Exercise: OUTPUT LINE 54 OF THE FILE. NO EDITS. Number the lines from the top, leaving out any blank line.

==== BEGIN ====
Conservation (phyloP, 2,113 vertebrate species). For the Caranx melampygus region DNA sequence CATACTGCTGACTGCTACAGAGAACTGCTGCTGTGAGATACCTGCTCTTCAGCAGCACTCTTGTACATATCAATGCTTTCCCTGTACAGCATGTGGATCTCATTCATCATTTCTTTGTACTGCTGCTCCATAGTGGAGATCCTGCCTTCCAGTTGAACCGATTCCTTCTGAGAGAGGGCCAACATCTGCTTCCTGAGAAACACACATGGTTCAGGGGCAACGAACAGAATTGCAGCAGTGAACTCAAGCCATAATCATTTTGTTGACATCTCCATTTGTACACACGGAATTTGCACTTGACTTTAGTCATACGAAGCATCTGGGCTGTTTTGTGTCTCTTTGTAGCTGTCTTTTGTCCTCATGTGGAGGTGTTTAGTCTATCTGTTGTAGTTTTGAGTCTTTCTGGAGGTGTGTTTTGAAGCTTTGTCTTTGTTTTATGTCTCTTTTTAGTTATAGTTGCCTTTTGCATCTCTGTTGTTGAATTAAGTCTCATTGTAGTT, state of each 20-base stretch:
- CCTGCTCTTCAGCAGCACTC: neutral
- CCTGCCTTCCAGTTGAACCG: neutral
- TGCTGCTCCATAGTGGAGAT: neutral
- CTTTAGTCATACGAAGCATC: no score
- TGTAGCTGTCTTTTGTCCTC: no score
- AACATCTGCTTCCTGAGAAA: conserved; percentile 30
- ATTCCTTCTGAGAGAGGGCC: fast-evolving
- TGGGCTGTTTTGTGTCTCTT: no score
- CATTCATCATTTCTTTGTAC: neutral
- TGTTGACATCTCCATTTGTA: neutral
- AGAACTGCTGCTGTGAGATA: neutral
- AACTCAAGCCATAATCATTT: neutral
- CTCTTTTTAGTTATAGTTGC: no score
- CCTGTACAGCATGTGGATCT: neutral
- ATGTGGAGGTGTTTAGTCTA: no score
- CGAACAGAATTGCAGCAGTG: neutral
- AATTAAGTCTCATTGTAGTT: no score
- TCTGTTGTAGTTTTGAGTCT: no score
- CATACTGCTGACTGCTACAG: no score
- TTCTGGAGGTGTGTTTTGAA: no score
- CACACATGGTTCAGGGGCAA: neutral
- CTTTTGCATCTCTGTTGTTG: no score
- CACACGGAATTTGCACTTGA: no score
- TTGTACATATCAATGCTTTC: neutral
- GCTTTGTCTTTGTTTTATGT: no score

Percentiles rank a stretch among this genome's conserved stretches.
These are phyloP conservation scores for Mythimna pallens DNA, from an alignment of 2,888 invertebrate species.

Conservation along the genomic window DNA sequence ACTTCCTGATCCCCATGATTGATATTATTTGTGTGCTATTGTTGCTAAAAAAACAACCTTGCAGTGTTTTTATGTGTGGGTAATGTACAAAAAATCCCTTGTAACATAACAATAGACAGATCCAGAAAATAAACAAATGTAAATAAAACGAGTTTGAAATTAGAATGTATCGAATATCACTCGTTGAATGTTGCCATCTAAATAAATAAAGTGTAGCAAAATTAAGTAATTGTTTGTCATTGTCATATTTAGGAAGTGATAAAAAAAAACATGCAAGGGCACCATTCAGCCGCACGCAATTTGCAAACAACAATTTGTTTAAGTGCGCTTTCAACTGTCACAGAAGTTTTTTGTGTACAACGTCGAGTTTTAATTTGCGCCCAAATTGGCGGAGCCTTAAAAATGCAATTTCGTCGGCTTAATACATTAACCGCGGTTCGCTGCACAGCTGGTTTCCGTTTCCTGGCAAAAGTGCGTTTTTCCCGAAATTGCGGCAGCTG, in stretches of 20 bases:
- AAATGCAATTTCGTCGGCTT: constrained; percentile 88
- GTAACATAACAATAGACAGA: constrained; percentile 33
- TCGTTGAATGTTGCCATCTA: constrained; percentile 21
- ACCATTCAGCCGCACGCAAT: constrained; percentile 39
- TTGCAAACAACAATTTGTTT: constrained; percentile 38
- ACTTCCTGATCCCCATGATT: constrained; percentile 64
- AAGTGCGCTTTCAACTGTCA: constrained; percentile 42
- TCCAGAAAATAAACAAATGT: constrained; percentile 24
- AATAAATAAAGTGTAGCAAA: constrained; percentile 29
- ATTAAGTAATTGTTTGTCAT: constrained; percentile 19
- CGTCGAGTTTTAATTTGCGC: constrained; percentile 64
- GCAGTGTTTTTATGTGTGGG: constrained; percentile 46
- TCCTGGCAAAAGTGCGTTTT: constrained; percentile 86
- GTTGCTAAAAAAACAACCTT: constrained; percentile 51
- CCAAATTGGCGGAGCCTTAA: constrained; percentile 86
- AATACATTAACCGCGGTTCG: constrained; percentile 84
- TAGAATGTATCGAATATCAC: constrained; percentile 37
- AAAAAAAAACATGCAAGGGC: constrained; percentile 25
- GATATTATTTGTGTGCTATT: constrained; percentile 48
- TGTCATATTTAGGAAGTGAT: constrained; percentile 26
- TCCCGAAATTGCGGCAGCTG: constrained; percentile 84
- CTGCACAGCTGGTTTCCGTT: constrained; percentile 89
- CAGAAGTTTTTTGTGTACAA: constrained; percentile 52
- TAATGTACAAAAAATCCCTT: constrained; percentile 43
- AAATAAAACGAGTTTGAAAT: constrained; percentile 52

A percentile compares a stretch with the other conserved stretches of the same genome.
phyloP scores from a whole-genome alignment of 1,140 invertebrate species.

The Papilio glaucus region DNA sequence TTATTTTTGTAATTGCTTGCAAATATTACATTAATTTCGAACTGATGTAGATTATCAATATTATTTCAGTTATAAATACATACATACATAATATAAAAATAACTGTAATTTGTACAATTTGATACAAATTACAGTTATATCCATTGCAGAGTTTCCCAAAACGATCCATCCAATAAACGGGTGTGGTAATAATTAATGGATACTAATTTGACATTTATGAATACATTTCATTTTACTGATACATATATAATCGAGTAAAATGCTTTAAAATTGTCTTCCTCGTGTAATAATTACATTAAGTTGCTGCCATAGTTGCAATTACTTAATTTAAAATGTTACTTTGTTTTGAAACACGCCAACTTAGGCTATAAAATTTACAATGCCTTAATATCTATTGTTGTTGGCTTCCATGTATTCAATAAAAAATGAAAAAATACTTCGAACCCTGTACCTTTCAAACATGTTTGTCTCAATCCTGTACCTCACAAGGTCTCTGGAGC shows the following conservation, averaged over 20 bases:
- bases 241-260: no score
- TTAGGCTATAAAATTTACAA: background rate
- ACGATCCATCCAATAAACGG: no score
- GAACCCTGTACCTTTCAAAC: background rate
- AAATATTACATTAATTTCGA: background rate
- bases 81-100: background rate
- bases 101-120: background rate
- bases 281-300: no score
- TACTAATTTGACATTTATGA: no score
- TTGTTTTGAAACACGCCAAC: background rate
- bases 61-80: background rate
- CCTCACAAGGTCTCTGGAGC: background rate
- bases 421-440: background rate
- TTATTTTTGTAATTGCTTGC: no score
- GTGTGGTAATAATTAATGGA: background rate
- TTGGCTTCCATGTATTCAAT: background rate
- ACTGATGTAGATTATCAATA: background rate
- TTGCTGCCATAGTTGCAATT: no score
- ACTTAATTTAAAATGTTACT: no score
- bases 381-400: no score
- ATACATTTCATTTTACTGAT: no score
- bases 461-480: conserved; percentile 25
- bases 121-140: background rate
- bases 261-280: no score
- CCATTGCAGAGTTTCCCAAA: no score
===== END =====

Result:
- AAATAAAACGAGTTTGAAAT: constrained; percentile 52